Saturday, September 01, 2007

Inflammation, IL-6, NF-κB, and disease

Inflammation is a part of the body's immune response that has been implicated in a number of disease conditions, such as atherosclerosis, diabetes, osteoporosis, and cancer. Previous posts on the subject can be found here, here, here, and here.

Much of the research discussed in those posts reports on some correlation found between markers of inflammation and occurrence of disease. What we really want, however, is to understand the underlying mechanisms that might explain the correlation. Here we'll take a look at one of the hypothesized mechanisms.

This article: The Interleukin-6 inflammation pathway from cholesterol to aging – Role of statins, bisphosphonates and plant polyphenols in aging and age-related diseases is a fascinating but technical and difficult review article that makes the daring claim that
Inhibition of the signal transduction pathway for Interleukin 6 mediated inflammation is key to the prevention and treatment of aging and age-related disorders including atherosclerosis, peripheral vascular disease, coronary artery disease, osteoporosis, type 2 diabetes, dementia, Alzheimer's disease and some forms of arthritis and cancer.

Be forewarned, if you undertake to read the article, that it presumes at least a passing knowledge of biochemistry, the mammalian immune system, and the physiology behind diseases such as diabetes and cardiovascular disorders. In addition, it could be better written, with clearer development of its central arguments. Finally, its contention as quoted above is a sweeping, far-reaching hypotheses that will require much additional research to establish securely.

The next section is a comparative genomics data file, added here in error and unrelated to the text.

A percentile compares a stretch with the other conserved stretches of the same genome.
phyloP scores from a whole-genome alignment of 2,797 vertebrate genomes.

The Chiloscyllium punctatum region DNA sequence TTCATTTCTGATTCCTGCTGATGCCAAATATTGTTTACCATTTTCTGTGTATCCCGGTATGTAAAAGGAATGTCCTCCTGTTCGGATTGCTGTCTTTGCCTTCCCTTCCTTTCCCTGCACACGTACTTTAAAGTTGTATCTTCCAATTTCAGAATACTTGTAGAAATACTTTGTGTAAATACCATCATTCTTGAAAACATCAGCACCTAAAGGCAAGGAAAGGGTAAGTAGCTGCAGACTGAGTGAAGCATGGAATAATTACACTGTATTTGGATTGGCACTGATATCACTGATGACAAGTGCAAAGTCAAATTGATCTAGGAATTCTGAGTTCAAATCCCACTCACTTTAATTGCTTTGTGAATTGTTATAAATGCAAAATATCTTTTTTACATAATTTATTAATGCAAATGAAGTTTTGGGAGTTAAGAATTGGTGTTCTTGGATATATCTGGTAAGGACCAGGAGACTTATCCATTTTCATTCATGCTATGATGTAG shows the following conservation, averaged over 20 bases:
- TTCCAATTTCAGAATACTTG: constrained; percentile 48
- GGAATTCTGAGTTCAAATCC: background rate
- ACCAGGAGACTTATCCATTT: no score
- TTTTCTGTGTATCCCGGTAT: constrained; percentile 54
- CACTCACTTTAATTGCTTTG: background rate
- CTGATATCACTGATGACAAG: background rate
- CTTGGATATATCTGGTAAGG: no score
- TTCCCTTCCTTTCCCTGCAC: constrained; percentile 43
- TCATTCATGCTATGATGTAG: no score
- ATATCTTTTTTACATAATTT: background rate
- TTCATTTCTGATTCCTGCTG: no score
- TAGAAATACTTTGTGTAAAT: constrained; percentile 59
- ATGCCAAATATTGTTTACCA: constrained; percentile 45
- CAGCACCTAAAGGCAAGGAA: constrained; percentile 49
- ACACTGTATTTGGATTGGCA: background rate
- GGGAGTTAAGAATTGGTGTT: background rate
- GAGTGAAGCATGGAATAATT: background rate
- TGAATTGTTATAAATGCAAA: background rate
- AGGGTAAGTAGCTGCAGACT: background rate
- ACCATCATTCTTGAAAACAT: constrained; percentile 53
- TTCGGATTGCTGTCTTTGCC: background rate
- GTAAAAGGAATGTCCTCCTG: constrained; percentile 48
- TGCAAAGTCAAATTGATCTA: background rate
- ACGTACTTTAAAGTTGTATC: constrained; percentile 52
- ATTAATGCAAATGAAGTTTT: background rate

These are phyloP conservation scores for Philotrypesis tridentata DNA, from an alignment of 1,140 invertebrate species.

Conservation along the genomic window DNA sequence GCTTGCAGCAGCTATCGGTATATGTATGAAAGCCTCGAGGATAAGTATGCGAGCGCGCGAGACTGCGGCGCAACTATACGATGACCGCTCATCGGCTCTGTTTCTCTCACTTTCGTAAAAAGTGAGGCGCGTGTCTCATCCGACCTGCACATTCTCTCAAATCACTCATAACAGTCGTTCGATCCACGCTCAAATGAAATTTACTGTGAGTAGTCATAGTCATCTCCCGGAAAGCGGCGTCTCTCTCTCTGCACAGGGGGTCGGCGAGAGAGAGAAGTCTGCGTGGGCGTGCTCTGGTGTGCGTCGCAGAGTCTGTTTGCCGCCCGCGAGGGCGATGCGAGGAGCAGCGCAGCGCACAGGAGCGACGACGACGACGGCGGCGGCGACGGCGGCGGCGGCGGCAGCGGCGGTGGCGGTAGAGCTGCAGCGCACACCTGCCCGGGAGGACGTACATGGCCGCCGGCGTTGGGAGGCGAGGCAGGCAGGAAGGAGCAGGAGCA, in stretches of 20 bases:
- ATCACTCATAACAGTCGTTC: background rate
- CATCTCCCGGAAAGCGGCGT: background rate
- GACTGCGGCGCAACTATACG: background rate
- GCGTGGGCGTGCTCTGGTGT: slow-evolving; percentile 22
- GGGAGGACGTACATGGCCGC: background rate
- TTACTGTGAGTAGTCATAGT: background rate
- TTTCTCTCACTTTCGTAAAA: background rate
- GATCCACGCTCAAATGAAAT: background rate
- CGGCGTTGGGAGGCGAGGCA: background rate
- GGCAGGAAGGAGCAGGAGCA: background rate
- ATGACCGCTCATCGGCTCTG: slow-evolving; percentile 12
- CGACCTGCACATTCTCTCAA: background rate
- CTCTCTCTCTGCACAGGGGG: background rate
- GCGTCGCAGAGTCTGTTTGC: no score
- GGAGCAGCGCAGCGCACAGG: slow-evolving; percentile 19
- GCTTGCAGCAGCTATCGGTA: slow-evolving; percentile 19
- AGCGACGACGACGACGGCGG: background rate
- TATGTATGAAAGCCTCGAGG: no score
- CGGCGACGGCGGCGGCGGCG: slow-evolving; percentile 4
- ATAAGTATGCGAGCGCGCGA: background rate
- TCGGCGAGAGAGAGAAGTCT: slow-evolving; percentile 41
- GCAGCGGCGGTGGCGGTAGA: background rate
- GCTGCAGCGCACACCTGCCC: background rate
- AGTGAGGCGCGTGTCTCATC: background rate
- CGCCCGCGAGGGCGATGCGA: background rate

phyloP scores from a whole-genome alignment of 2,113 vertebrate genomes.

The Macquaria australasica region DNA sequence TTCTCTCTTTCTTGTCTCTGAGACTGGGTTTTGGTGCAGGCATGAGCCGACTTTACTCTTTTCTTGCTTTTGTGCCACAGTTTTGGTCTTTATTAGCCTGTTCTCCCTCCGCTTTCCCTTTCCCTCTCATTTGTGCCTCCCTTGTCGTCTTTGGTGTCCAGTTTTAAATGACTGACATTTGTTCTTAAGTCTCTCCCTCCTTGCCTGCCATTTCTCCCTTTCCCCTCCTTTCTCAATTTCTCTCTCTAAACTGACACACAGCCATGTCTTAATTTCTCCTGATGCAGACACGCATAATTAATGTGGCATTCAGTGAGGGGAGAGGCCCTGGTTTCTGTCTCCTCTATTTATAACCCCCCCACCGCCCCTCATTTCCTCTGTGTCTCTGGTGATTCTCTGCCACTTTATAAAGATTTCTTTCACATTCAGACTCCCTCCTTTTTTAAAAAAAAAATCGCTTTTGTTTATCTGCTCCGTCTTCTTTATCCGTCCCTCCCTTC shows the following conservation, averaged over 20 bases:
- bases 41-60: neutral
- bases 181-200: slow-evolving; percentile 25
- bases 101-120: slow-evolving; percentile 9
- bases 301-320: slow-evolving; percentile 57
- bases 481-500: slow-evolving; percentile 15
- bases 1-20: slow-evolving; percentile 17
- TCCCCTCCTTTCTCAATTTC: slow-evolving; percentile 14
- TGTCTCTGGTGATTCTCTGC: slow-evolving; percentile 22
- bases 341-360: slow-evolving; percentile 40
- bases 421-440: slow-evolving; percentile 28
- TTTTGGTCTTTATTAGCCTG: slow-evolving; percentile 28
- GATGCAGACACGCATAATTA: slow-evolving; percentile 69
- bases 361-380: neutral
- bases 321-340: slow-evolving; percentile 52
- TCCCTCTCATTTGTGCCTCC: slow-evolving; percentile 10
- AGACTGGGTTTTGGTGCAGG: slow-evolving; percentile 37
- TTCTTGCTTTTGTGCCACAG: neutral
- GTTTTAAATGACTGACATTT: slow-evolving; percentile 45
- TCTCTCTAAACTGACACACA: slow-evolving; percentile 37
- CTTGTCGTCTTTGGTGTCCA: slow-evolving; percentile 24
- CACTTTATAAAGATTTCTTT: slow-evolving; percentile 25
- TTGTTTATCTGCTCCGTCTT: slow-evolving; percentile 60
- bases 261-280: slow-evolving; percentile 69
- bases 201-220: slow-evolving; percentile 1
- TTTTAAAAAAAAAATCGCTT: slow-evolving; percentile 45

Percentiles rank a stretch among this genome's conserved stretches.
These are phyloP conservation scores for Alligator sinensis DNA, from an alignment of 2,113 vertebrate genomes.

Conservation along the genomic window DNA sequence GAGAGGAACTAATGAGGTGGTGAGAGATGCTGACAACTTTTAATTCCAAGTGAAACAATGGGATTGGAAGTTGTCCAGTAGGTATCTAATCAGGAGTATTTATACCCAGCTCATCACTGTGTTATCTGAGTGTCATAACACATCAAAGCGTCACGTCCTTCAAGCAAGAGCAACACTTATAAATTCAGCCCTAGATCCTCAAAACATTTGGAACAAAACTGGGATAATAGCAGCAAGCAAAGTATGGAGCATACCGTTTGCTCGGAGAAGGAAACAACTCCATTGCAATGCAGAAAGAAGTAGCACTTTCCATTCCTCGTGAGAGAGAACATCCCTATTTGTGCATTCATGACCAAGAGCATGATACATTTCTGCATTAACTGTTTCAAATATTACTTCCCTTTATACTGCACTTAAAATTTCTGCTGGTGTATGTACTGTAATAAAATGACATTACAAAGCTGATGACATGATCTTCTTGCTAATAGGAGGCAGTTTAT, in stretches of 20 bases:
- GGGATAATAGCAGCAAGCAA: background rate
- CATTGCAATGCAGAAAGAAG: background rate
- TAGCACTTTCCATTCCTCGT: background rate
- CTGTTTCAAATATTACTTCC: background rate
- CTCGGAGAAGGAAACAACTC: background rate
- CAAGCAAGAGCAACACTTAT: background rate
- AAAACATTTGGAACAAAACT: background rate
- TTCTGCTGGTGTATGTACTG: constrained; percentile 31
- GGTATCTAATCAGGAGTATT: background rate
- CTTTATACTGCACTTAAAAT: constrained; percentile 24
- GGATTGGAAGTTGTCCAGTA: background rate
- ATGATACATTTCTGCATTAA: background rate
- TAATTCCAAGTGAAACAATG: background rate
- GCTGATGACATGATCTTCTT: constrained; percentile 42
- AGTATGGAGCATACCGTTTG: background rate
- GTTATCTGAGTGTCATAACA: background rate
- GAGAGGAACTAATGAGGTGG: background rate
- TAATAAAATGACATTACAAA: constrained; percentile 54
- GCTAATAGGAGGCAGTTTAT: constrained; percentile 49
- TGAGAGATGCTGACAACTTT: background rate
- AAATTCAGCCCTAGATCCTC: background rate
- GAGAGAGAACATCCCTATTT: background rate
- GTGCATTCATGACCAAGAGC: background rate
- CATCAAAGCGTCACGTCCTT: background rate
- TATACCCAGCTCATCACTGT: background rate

It is also possible that there is some element of hype in the claims made. One should always adopt a skeptical attitude towards a declaration that anything like a potential "fountain of youth" has been discovered.

This hypothesis may well be too broad. Nevertheless, the paper provides an excellent means of focusing discussion on a number of important topics that seem to be linked inevitably to strategies for preventing or delaying the onset of the aging and age-related diseases listed above. Who could fail to find that prospect interesting?

So we'll begin with some setting of the stage. Inflammation is a major feature of the mammalian immune system, which employs the vascular system (among other things) to mount a response to infections, damaged cells, and other harmful stimuli. For example, signaling proteins, known as cytokines, are dumped into the blood stream to attract the attention of other components of the immune system, such as white blood cells (leukocytes), which then migrate through the blood stream to the site of the problem.

Several cytokines play an important role in the inflammatory process. The list includes Interleukin-1 (IL-1), Tumor Necrosis Factor α (TNF-α), and Interleukin-6 (IL-6). Of these, the last, IL-6, is singled out for special attention, because it appears to be especially important in the inflammatory process itself. Control of the process is important, because research implicates an excessive or overactive inflammatory response as a significant factor in the diseases of aging listed above.

Control of IL-6, in turn, may depend on control of the protein NF-κB (Nuclear Factor κB), which is a transcription factor that is thought to be necessary for the expression of the gene for IL-6. NF-κB is an essential part of the signaling pathway through which IL-6 is produced. Without activated NF-κB there may be no IL-6. However, NF-κB is also implicated in a number of other physiological processes as seemingly independent from the inflammatory response as synaptic plasticity and memory. This poses a challenge to any attempt to regulate the inflammatory response by regulating NF-κB.

As we shall see in subsequent postings, there's a lot of very interesting research going on related to the role of inflammation in disease in general, and with the involvement of NF-κB in particular.